The number one reason most places (even Wilderness Areas and National Parks) don’t qualify to be a Wilderness Quiet Park is that most commercial air traffic flies above the restricted flight level, which is only a few thousand feet above ground level, and don’t route to avoid flying over wilderness areas in most cases.
These flight restrictions over Wilderness areas do a good job of preventing low flying private aircraft from utilizing the airspace, but do nothing for planes that are above the restricted flight level, which is only 4,000 feet in the case of the BWCAW.
Even one commercial jet flying at 36,000 feet can disturb the soundscape for hundreds of square miles in a Wilderness Area. Looking at flight radar like this one, you can see how the BWCAW is spared from much of the commercial air traffic moving through the area. Yes there are still airplanes that fly over, but far fewer than Quetico Provincial Park, for example, just north of the international border.
Even just a few minutes of looking at this map will show how rare it is to find a place like that BWCAW that experiences so little commercial air traffic. It’s important to recognize and protect rare quiet places like the Boundary Waters
Sound recording equipment was deployed throughout the perimeter of the BWCAW by QPI Volunteers multiple times over the course of 6 months during “peak” visitation. The equipment collects sound recordings and sound pressure levels for 12-24 hours while the volunteer notates qualitative data about the soundscape. Once a sufficient amount of data has been collected in a given area, the equipment will be moved and the process repeats until we feel that we understand how noise pollution enters and affects the testing location. Using all of the data from these locations, we can measure the average Noise-Free Interval, assess potential threats to the soundscapes, and map out expected noise intrusions to find places that are mostly noise-free.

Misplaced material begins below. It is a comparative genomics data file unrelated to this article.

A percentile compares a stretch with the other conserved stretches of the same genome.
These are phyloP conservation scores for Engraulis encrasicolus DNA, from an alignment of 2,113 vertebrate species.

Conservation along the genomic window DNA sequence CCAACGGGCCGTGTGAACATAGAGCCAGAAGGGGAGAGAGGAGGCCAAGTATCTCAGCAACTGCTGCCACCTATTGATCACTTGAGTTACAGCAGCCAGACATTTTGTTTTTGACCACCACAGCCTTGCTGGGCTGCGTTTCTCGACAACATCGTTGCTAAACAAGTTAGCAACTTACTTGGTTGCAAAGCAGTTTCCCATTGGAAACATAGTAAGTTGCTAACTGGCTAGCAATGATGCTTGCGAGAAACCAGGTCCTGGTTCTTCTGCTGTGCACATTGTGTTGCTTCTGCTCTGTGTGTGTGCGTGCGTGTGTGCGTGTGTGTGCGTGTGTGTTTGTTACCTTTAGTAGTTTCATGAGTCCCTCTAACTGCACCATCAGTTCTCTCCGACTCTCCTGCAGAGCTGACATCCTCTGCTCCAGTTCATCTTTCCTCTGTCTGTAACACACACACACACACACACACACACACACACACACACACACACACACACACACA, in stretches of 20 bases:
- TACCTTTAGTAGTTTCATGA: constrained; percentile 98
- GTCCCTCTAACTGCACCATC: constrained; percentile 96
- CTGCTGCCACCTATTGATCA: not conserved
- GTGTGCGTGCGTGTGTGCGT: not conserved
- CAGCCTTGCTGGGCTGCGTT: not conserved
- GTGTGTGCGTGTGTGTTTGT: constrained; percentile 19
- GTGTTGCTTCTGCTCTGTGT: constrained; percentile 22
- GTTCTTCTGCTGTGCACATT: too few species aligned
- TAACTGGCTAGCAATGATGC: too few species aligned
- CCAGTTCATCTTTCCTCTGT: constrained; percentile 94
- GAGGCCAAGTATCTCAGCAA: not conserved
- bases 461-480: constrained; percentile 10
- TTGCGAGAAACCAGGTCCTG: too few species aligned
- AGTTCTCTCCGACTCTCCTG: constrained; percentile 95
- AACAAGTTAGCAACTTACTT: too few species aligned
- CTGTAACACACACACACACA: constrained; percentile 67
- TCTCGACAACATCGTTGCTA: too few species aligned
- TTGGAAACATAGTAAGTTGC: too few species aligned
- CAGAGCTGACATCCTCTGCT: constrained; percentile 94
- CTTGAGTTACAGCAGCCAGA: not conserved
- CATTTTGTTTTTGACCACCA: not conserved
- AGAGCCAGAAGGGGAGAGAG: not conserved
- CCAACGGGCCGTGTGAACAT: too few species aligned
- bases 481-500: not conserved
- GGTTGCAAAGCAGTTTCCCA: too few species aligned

Quiet Parks International is a non-profit organization with a mission to save quiet for the benefit of all life by establishing Urban Quiet Parks, Wilderness Quiet Parks, Quiet Trails, Quiet Marine Parks and more, worldwide. Quiet is essential not only for human health and welfare but also for wildlife who require a clean acoustic environment to communicate and complete their life-cycle.
Guest Blog by Matt Mikkelson, Executive Director of Quiet Parks International
Matt Mikkelsen is a sound recordist, audio engineer, and documentary filmmaker based in Duluth, MN. He has worked as a sound designer, director, and producer on several award winning documentaries, but has devoted most of his professional career to observing, recording, researching, and preserving natural soundscapes. His clients include Skywalker Sound, Microsoft, Apple, and Amazon, and his work has been featured on NPR’s All Things Considered and CNN. Matt serves as the Executive Director of Wilderness Quiet Parks for Quiet Parks International.